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Botnet decap should be a team effort – ex-detective infosec bod

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Botnet takedowns need to be improved if the industry is to avoid the risk of creating more problems than it solves every time its decapitates a zombie network, according to a former Scotland Yard detective turned security researcher.

Adrian Culley, a technical consultant at infosec firm Damballa* who served with the Met Police for 13 years until 2003, told El Reg that more co-ordination and better strategies are needed in botnet takedowns.

As things stand, botnet takedowns are frequently an exercise in whack-a-mole: as one zombie network is taken down, another springs up. Zombie networks are created by both organised crime and intelligence agencies. "Botnets are a blended threat," Culley told El Reg. "Criminal, commercial and government elements are all involved and sometimes it's tough to see where one stop and the other begins."

Culley named China, Russia and Israel (which he described as the example "no one talks about") as the countries whose spooks have turned to creating botnets. Recent Snowden revelations have shown that elements of the NSA are running botnets too.

Techniques such as sinkholing to wrest control of the botnet work need to be followed up by deeper analysis, according to Culley. The former Met Police officer said that more in-depth analysis after the fact can future takedowns in much the same way the introduction of post-mortems improved surgical techniques and procedures. Better communications between parties involved in botnet takedowns are also needed.

Culley cited the Conficker takedown as a "good example of how to do it right".

Hyper-fluxing

Organised crime and other elements are upping their game by using P2P architectures for command and control networks or rotating domain changing algorithms (hyper-fluxing) used by zombie drones to contact command nodes.

Hyper-fluxing is a refinement of the fast-fluxing technique of generating commands nodes that's been around for several years as a means to move away from fixed-address command-and-control infrastructures that are easier to identify and take down. While fast-fluxing involves using one domain changing algorithm hyper-fluxing involves switching between multiple domain-changing algorithms.

Internet defenders need to up their game or else bot-herders will render their best efforts hopelessly inadequate.

Law enforcement and industry must be involved in dismantling zombie networks, and arresting the cybercrooks who profit for them. But the role played by industry needs to be better co-ordinated, a role suited to an organisations such as ICANN, Culley suggested.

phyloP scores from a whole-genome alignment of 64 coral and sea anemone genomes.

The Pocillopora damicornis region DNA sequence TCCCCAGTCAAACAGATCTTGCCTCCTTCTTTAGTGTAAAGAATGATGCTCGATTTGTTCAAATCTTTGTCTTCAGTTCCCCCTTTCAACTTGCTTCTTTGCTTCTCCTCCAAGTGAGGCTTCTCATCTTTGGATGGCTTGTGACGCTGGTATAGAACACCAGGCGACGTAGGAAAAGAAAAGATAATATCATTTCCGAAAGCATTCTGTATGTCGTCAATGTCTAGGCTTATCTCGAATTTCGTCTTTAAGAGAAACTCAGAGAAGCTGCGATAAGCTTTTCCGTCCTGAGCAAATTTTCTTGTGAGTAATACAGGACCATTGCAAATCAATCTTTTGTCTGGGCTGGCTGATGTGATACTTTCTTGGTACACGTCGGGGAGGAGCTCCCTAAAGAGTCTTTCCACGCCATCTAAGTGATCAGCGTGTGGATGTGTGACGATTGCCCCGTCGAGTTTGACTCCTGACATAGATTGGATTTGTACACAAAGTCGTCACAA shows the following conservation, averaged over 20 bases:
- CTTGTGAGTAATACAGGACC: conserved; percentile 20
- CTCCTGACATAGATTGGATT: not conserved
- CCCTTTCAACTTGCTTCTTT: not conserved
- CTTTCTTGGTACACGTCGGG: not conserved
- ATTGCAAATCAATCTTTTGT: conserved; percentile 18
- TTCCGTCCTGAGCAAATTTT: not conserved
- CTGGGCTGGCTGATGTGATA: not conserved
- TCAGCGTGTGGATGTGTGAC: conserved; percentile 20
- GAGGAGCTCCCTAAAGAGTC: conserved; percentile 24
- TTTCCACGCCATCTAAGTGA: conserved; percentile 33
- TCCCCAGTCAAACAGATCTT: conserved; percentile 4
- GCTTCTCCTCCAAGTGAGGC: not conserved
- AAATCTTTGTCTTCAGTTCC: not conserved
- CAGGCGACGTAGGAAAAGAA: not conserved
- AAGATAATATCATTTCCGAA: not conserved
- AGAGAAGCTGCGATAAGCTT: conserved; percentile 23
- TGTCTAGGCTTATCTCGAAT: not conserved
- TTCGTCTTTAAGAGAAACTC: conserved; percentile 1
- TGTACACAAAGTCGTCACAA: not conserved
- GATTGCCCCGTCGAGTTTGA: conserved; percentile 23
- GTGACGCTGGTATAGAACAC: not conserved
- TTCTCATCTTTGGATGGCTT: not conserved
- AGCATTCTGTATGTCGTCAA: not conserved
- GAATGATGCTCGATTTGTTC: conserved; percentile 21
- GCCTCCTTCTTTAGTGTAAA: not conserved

A paper (PDF) co-authored by Damballa analysing 45 active botnets revealed that while some takedowns were effective, others did not appear to have a significant long term impact on the targeted botnet. In particular, botnets with secondary communications channels are far more resilient to takedowns.

The research - Beheading Hydras: Performing Effective Botnet Takedowns (abstract below) - was put together by Manos Antonakakis, chief scientist at Damballa, along with computer scientists from the Georgia Institute of Technology and the University of Georgia,

Devices infected with malicious software typically form botnet armies under the influence of one or more command and control (C&C) servers. The botnet problem reached such levels where federal law enforcement agencies have to step in and take actions against botnets by disrupting (or "taking down") their C&Cs, and thus their illicit operations. Lately, more and more private companies have started to independently take action against botnet armies, primarily focusing on their DNS-based C&Cs.

While well-intentioned, their C&C takedown methodology is in most cases ad-hoc, and limited by the breadth of knowledge available around the malware that facilitates the botnet.

With this paper, we aim to bring order, measure, and reason to the botnet takedown problem. We propose a takedown analysis and recommendation system, called rza, that allows researchers to perform two tasks: 1) a post-mortem analysis of past botnet takedowns, and 2) provide recommendations on how to successfully execute future botnet takedowns. As part of our system evaluation, we perform a post-mortem analysis of the recent Kelihos, Zeus and 3322.org takedowns. We show that while some of these take-downs were effective, others did not appear to have a significant long-term impact on the targeted botnet. In addition to the post-mortem analyses, we provide takedown recommendation metrics for 45 currently active botnets, where wend that 42 of them can likely be disabled entirely by using a DNS-based takedown strategy only.

A recent blog post, Three Reasons Why Botnet Takedowns are Ineffective by Brian Foster, CTO at Damballa, condenses the themes of the whitepaper. Foster reckons a combination of "haphazard" botnet takedowns, ignoring secondary communication methods that allow zombie networks to be reanimated and failure to arrest the cybercriminals behind botnets means that zombie networks pose a much bigger problem to internet hygiene than might otherwise be the case. ®

Bot-note

Damballa's name comes from a Voodoo snake god that protects against zombies. The infosec firm specialises against fighting against botnets of malware-infected (zombie) computers as well as so-called Advanced Persistent Threats.

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